Freedom, Recognition and Non-Domination

A Republican Theory of (Global) Justice

  • Fabian Schuppert

Part of the Studies in Global Justice book series (JUST, volume 12)

Table of contents

  1. Front Matter
    Pages i-xxi
  2. Fabian Schuppert
    Pages 1-24
  3. Fabian Schuppert
    Pages 61-85
  4. Fabian Schuppert
    Pages 87-116
  5. Fabian Schuppert
    Pages 145-177
  6. Back Matter
    Pages 179-201

About this book


This book offers an original account of a distinctly republican theory of social and global justice. The book starts by exploring the nature and value of Hegelian recognition theory.  It shows the importance of that theory for grounding a normative account of free and autonomous agency.  It is this normative account of free agency which provides the groundwork for a republican conception of social and global justice, based on the core-ideas of freedom as non-domination and autonomy as non-alienation. As the author argues, republicans should endorse a sufficientarian account of social justice, which focuses on the nature of social relationships and their effects on people's ability to act freely and realize their fundamental interests. On the global level, the book argues for the cosmopolitan extension of the republican principles of non-domination and non-alienation within a multi-level democratic system. In so doing, the book addresses a major gap in the existing literature, presenting an original theory of justice, which combines Hegelian recognition theory and republican ideas of freedom, and applying this hybrid theory to the global domain.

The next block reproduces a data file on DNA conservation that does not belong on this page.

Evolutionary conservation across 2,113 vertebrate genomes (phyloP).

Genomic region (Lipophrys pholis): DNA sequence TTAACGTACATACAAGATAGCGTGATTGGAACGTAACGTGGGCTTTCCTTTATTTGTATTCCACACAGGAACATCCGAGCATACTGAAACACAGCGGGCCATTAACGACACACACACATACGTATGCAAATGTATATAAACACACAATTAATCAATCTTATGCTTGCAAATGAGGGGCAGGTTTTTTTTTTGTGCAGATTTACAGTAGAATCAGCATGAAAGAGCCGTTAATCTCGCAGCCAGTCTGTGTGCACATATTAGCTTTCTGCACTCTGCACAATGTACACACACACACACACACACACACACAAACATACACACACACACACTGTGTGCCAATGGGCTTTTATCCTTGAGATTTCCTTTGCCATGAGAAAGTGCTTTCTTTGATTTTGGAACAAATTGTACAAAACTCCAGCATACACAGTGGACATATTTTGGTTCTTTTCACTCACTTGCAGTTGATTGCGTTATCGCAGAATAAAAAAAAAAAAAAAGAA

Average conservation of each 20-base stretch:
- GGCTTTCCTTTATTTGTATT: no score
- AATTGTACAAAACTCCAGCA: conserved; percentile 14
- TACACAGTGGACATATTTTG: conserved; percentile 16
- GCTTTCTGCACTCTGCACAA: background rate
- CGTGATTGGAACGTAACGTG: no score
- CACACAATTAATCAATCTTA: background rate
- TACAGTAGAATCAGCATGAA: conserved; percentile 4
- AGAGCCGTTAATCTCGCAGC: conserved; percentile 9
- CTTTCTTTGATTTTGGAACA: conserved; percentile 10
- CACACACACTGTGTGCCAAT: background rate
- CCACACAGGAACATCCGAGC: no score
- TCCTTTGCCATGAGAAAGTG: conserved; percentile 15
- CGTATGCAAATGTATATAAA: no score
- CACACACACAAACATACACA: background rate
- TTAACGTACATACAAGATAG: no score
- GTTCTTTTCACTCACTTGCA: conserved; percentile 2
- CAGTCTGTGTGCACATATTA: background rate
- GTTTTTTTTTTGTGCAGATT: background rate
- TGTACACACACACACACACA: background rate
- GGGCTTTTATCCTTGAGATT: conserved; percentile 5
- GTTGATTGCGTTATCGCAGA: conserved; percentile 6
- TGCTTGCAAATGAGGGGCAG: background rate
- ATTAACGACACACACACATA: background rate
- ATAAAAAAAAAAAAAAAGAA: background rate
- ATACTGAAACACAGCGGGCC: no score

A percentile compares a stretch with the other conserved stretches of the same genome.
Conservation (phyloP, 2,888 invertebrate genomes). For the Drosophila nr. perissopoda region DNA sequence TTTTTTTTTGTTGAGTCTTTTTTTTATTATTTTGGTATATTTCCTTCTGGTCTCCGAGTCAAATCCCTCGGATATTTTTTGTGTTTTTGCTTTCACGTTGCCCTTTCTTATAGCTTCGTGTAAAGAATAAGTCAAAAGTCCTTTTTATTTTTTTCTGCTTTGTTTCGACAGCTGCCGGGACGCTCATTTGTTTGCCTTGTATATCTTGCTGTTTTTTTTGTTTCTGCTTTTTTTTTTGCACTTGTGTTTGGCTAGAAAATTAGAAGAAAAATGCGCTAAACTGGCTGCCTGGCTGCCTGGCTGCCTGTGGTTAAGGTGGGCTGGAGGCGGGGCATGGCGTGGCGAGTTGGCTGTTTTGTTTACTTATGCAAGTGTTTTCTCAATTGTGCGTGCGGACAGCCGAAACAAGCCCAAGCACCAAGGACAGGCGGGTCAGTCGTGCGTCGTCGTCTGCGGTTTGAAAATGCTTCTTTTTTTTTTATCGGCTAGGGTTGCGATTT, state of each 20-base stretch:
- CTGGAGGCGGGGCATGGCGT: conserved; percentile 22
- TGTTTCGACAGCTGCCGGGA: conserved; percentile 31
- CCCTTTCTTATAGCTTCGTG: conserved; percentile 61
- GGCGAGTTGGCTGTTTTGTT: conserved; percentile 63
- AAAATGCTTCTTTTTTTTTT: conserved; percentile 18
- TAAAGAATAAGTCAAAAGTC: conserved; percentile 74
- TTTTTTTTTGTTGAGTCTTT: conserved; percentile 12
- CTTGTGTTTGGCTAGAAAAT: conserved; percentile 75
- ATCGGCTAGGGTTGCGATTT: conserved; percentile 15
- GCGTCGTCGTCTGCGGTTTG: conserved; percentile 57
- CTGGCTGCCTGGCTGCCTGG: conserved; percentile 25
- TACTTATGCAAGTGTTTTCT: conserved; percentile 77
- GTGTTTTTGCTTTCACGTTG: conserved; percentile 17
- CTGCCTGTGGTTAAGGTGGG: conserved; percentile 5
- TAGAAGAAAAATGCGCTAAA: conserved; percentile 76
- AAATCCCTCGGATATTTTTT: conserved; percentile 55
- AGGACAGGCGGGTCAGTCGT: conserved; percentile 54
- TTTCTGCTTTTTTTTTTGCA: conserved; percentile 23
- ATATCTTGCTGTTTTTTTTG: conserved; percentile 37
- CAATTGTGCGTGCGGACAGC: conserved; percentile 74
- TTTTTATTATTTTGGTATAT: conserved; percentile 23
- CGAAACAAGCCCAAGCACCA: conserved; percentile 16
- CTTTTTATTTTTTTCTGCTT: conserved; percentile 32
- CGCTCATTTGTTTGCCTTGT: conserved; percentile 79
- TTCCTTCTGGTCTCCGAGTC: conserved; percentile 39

Fabian Schuppert creates a grand synthesis uniting neo-republican insights on freedom with Hegelian recognition theory.  The result is an account of agency that arises from the idea of non-domination whose aim it is to safeguard individual freedom.  When combined with Hegelian recognition theory a social focus also emerges.  This amalgam comments on many of the major disputes concerning global justice from a cosmopolitan perspective.  Because of the broad scope and the many contemporary discussions engaged this book will be of keen interest to scholars as well as a welcome addition to the classroom.

Michael Boylan, Professor and Chair, Philosophy,  Marymount University, USA

In this highly readable and imaginative book, Schuppert shows how a republican political theory can address the problems of recognition, identity, and non-domination. Moreover, Schuppert demonstrates that Hegel's political philosophy has continuing vitality for the 21st century as he applies it to contemporary policy debates on basic needs, human rights, and cosmopolitanism.

Robert Paul Churchill, Professor of Philosophy, George Washington University, USA


A Republican Theory of Global Justice Analysing Freedom & Autonomy Capabilities, Freedom and Sufficiency Capabilities, Rational Agency and Non-Domination Cosmopolitanism and Global Non-Domination Cosmopolitanism, Nationalism and Global Justice Democratic Practice and Politics Dispersing Power and Polycentric Politics Forms of Sufficientarianism Free Rational Agency Freedom Recognition and Non-Domination Freedom and Responsibility Freedom as Recognition Freedom, Autonomy and Recognition Freedom, Fairness & Equality Freedom, Recognition and Social Justice Hegelian Rational Agency Identifying with Collective Decisions Indexing Social Disadvantage Individual and Collective Agency Institutions for Global Non-Domination Legitimate Political Institutions Need-Based Theories Nussbaum on Needs and Capabilities Political Participation, Agency and Ossification Practices of Reason-Giving Recognition Non-Domination and Equality Republican Global Justice Rival Accounts of Interests Social Justice and Rational Agency Spectres of Communitarianism Sufficientarian Justice ecognition, Non-Domination and Equality

Authors and affiliations

  • Fabian Schuppert
    • 1
  1. 1.Queen's University Belfast Inst. for Collab. Research in HumanitiesBelfastUnited Kingdom

Bibliographic information